Giving coliving the space it needs for people to be interested in adopting this lifestyle has required an education process because while co-working has been around for some time in South Africa, the concept of coliving is still new. We see the combination of both as our biggest opportunity. We’re built to provide solutions to the problems our members face.

Running a business during the pandemic has of course been challenging, including the frequent lockdowns, the economic decline as well as launching a brand-new company in the midst of it all. Ultimately, if there is anything Covid has taught us is that we are all searching for community and that’s what our spaces offer. So through all the challenges we have faced, we see an opportunity to help solve a problem and in doing so, bring good to neighbourhoods.

Soon Neighbourgood East City will be launching. Tell us more about this.

Neighbourgood East City is a dynamic coliving space in the heart of Cape Town CBD. As the home of the iconic Townhouse Hotel, its significance in the history of Cape Town is one which we appreciate, and we have chosen to have some of the existing design remain to form part of the new history that we will build here. With 100+ coliving suites, a coworking space, a MasterChef style shared kitchen, a delightful cafe on ground floor (Bread, Milk and Honey), a barbershop, electric scooters, community events and more, Neighbourgood East City is the perfect place for anyone to come and stay with us for a day or for a year.

What’s the criteria for someone wanting to join Neighbourgood?

The criteria is simple: If you’re a good human, you love collaboration over competition, you’re looking for convenience and affordability, and you can add value to our community in even the smallest way, then we want you to come and live or work with us!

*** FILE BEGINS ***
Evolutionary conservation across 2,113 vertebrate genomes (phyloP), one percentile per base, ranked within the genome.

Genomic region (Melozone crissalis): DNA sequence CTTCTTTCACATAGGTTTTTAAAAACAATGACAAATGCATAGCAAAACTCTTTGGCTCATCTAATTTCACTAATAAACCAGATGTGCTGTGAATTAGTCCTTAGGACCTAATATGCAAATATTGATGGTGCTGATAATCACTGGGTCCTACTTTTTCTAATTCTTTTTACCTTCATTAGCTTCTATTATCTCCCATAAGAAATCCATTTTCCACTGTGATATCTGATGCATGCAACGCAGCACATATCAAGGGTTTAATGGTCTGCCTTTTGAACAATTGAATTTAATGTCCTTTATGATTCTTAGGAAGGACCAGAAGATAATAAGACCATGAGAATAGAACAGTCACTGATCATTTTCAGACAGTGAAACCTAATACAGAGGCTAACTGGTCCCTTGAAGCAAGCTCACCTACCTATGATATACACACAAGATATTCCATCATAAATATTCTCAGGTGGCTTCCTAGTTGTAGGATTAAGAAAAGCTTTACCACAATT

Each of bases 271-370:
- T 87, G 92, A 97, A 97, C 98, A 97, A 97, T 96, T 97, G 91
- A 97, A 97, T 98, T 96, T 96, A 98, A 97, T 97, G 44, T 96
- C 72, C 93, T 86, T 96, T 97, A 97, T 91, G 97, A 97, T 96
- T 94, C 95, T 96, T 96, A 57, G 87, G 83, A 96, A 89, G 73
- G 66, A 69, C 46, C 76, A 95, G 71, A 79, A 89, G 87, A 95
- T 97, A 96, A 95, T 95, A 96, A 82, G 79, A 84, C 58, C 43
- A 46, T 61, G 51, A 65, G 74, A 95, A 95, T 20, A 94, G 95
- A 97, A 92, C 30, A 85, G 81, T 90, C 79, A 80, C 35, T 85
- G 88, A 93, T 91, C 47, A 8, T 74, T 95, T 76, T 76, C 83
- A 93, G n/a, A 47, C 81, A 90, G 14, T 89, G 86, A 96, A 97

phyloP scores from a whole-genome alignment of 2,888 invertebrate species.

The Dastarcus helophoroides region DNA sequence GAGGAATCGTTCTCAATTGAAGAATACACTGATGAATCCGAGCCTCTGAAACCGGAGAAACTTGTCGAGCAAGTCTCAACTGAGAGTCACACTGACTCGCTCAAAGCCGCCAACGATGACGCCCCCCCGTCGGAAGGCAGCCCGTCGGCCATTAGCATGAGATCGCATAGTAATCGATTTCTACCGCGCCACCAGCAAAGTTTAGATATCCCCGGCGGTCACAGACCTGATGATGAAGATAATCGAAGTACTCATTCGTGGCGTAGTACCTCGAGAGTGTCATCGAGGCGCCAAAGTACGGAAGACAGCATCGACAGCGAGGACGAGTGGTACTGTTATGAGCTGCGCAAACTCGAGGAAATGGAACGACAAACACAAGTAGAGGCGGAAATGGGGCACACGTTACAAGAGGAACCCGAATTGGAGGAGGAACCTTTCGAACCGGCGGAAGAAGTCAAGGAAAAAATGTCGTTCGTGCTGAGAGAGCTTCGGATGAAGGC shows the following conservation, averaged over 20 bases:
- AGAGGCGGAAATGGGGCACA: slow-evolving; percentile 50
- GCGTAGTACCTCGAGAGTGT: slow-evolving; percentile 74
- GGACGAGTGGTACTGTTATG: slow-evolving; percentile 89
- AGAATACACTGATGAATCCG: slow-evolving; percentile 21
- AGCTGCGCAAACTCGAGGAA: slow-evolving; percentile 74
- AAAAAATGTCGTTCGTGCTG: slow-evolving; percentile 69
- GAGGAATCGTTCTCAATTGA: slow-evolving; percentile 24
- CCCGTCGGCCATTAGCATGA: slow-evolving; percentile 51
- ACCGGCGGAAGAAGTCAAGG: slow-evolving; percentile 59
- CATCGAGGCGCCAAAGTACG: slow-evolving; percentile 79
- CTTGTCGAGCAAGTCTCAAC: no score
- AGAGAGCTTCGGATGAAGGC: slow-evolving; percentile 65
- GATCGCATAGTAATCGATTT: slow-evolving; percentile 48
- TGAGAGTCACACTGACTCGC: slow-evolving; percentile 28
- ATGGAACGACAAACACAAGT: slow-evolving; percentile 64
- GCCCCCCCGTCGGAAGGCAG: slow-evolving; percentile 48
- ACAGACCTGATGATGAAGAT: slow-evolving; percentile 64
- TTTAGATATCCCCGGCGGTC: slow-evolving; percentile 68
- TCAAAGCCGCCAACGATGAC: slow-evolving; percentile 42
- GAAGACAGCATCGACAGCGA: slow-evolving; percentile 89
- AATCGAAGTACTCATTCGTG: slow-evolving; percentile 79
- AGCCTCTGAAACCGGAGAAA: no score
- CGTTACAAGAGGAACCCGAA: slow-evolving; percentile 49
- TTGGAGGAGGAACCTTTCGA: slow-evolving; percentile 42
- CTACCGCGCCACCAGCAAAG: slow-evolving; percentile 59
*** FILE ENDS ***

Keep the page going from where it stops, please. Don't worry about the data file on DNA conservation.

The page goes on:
Is there anything else you would like to share about Neighbourgood?

Neighbourgood East City officially opened its doors on the 1 August. We are hosting a launch week from 16-20 August and as part of that, we are giving away a free week’s stay for 100 people! If you’ve been looking for a sign to go on holiday, take a staycation or you’d like to experience what being a Neighbourgood member is all about, now is the time! Check out our Instagram page (@neighbourgood_sa) for more information.

For more, go to

Pepkor’s sales rebound from worst of pandemic

Article by Nqobile Dludla on BizCommunity


South African retailer Pepkor Holdings reported on Friday a 13.9% rise in revenue for the nine months through June, rebounding from a low base in 2020 when it could hardly trade at all in some months due to lockdown restrictions.

Group revenue totalled R53.9bn for the nine months and included revenue growth of 8.1% reported for the six months to 31 March and revenue growth of 27.9% for Pepkor’s third quarter to 30 June.

The retailer’s shares rose 3.36% by 0841 GMT.

Pepkor, majority-owned by Steinhoff, also said it completed the refinancing of R2,5bn in term loan funding.